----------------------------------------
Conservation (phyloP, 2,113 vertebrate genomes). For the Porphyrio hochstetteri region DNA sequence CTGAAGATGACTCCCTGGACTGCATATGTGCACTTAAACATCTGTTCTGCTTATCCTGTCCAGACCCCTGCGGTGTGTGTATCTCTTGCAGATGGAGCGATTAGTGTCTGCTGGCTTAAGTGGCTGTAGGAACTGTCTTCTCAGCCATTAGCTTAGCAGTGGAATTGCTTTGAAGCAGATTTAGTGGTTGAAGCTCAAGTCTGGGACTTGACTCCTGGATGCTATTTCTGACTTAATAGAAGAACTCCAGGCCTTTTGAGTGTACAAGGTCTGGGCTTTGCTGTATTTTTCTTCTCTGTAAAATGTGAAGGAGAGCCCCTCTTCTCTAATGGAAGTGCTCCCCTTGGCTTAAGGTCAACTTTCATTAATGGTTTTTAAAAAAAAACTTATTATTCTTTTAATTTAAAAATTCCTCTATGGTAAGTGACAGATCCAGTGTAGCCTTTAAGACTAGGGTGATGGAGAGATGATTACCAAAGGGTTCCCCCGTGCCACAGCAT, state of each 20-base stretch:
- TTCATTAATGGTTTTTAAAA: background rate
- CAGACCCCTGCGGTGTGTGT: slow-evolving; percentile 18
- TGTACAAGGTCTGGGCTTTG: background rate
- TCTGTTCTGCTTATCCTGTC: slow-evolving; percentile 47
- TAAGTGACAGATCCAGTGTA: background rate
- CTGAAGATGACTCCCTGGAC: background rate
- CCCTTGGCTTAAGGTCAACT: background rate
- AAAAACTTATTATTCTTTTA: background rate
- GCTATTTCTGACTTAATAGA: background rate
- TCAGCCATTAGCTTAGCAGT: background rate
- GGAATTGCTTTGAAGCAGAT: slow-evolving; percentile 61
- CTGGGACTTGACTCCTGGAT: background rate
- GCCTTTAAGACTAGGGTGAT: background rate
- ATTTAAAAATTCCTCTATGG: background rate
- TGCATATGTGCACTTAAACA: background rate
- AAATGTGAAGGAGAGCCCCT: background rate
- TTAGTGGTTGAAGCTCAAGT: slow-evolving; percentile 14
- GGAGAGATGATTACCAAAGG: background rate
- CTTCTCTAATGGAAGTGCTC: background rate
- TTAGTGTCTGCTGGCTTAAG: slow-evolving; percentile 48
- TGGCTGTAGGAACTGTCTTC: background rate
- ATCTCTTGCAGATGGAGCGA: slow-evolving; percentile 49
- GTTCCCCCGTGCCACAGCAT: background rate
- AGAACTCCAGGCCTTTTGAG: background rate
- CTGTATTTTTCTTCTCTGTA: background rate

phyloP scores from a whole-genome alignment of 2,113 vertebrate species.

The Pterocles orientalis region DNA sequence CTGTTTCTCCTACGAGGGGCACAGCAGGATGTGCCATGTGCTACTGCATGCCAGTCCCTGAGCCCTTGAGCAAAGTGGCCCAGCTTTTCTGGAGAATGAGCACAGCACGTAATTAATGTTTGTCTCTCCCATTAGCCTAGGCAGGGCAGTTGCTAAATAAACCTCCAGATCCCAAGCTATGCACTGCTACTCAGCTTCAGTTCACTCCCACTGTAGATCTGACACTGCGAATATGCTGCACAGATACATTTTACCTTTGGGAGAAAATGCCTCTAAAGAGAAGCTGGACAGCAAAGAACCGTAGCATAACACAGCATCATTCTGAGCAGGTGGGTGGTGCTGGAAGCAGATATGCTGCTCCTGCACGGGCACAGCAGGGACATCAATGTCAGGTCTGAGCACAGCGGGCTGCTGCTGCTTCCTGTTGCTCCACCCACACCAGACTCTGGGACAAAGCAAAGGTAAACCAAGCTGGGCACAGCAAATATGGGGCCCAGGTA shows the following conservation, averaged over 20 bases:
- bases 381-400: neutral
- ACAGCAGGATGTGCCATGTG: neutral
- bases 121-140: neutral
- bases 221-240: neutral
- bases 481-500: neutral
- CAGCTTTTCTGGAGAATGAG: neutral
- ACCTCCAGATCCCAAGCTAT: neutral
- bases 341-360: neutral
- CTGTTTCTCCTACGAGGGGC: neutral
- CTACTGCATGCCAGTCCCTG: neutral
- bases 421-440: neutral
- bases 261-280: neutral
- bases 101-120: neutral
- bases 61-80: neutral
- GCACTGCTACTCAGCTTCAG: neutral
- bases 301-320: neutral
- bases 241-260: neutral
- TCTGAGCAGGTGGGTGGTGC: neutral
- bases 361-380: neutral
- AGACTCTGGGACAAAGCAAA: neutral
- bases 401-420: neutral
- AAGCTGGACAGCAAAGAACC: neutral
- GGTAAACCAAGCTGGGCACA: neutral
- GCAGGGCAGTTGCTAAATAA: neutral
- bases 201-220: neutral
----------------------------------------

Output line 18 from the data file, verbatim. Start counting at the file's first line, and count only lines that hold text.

- TTAGTGGTTGAAGCTCAAGT: slow-evolving; percentile 14